Unfactual facts poison the news, columnist says

opinions

February 8, 2010 - 12:00 AM

Leonard Pitts Jr. writes a syndicated opinion column for the Miami Herald. Pitts is pubished by the Lawrence Journal-World and many other newspapers across the country.
He was awarded the William Allen White Foundation National Citation Friday at the University of Kansas. The crowd that came to hear his acceptance speech filled the Woodruff Auditorium and an overflow hall at the Student Union there.
Pitts also spoke at KU a year or so ago. The crowd then filled the Lied Center, which holds more than 2,000.
His popularity on the university campus is important to note because it demonstrates that ideas draw just as large a crowd as entertainment does when they are ideas that matter. And Pitts’ meaty ideas stick with readers and listeners because they deal with what’s happening today that affects everyone.
Last Friday Pitts talk-ed about facts; real facts and what he called de-signer facts.
His speech can be summed up in a sentence: “You are entitled to your own opinion. You are not entitled to your own facts.”
He elaborated: We are living in a political era in which partisans don’t hestitate to make up “facts” designed to destroy the political opposition and then send them out to millions of people, over and over again. They aren’t facts, they are lies. But the Internet has made it possible to fill the ether — and tens of milions of computer screens — with misinformation that it is very difficult to correct in time to prevent attitudes from being established and conclusions reached based on false information.
As examples he cited statements that the Senate health care bill would establish death panels that would have the power the decide when grandmother would die; that the bill would amount to a federal takeover of health care, that Barack Obama was not born in Hawaii but actually was born outside the U.S., that Obama was a Muslim, that there are a disproportionate number of blacks and Hispanics in prison because they are born prone to crime — all statements without any basis in fact; all designed to create a false political reality grounded on carefully crafted lies.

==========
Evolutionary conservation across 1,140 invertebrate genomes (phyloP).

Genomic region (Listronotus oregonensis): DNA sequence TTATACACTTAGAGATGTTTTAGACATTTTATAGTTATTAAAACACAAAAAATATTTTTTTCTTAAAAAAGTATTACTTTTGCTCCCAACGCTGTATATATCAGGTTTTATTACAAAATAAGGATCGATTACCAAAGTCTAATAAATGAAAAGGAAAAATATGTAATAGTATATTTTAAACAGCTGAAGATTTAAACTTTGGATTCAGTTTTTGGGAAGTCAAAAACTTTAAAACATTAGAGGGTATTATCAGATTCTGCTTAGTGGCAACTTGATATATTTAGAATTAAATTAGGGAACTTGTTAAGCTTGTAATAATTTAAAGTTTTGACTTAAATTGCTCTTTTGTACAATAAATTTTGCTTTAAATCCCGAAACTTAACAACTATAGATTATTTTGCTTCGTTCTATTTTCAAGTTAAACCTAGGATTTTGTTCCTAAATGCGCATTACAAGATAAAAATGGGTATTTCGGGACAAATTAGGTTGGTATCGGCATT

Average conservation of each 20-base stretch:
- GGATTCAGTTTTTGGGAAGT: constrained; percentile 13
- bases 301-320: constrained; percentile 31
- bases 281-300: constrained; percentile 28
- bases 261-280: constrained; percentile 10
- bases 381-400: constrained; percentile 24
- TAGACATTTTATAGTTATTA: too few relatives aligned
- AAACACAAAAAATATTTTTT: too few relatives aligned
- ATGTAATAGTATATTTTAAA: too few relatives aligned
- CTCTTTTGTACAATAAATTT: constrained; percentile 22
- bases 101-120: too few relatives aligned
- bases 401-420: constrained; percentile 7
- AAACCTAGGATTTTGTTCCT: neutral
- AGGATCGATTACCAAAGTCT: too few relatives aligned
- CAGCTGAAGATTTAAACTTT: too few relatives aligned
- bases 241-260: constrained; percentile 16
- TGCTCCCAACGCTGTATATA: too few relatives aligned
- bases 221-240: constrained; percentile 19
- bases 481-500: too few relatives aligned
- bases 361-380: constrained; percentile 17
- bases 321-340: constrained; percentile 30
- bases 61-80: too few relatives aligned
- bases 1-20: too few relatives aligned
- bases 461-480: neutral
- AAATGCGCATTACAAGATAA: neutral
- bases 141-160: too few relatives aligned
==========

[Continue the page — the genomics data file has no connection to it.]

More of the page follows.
Pitts didn’t spare the media.
The nation’s newspapers don’t do a good job of exposing partisan lies when they are told and broadcast because they don’t want to be seen as “too liberal,” he said. Television news programs can be trivial and also repeat fabricated misinformation because their primary goal is to make money, not to inform.
“They will stop treating listeners like idiots if listeners turn them off and tell the networks they are offended by the programming. They need listeners to sell commercials. You have the power to make them use factual facts and stop repeating lies,” he said.

PITTS USED the phrase, factual facts, to make the distinction between the truth and the deliberate misinformation broadcast to manipulate public opinion for or against a program, a party or a person.
There is nothing new about scurrilous propaganda, he noted. American politicians have been tarred with venomous lies from the founding of the republic. The problem is more grave today, he suggested, because computers and the Internet make it possible to tell so many lies to so many people with the speed of light that it is hard for factual facts to catch up.
The antidote is for citizens to do their homework.
Don’t take Internet blogs as gospel. Depend on well-established information providers. Check facts with official sources. (The State of Hawaii, for example, certifies that Barack Obama was born there. There were reports of his birth in two Hawaii newspapers at the time.) Pay no attention to anonymous comment. Let newspapers, radio stations, television networks and other news sources know how you feel about their news coverage.

He could have added, that all can help the cause of keeping facts factual by refusing to repeat the nasty stuff we hear about that other political party that we don’t know to be true. But maybe that’s too much to ask with the election season just nine months away.

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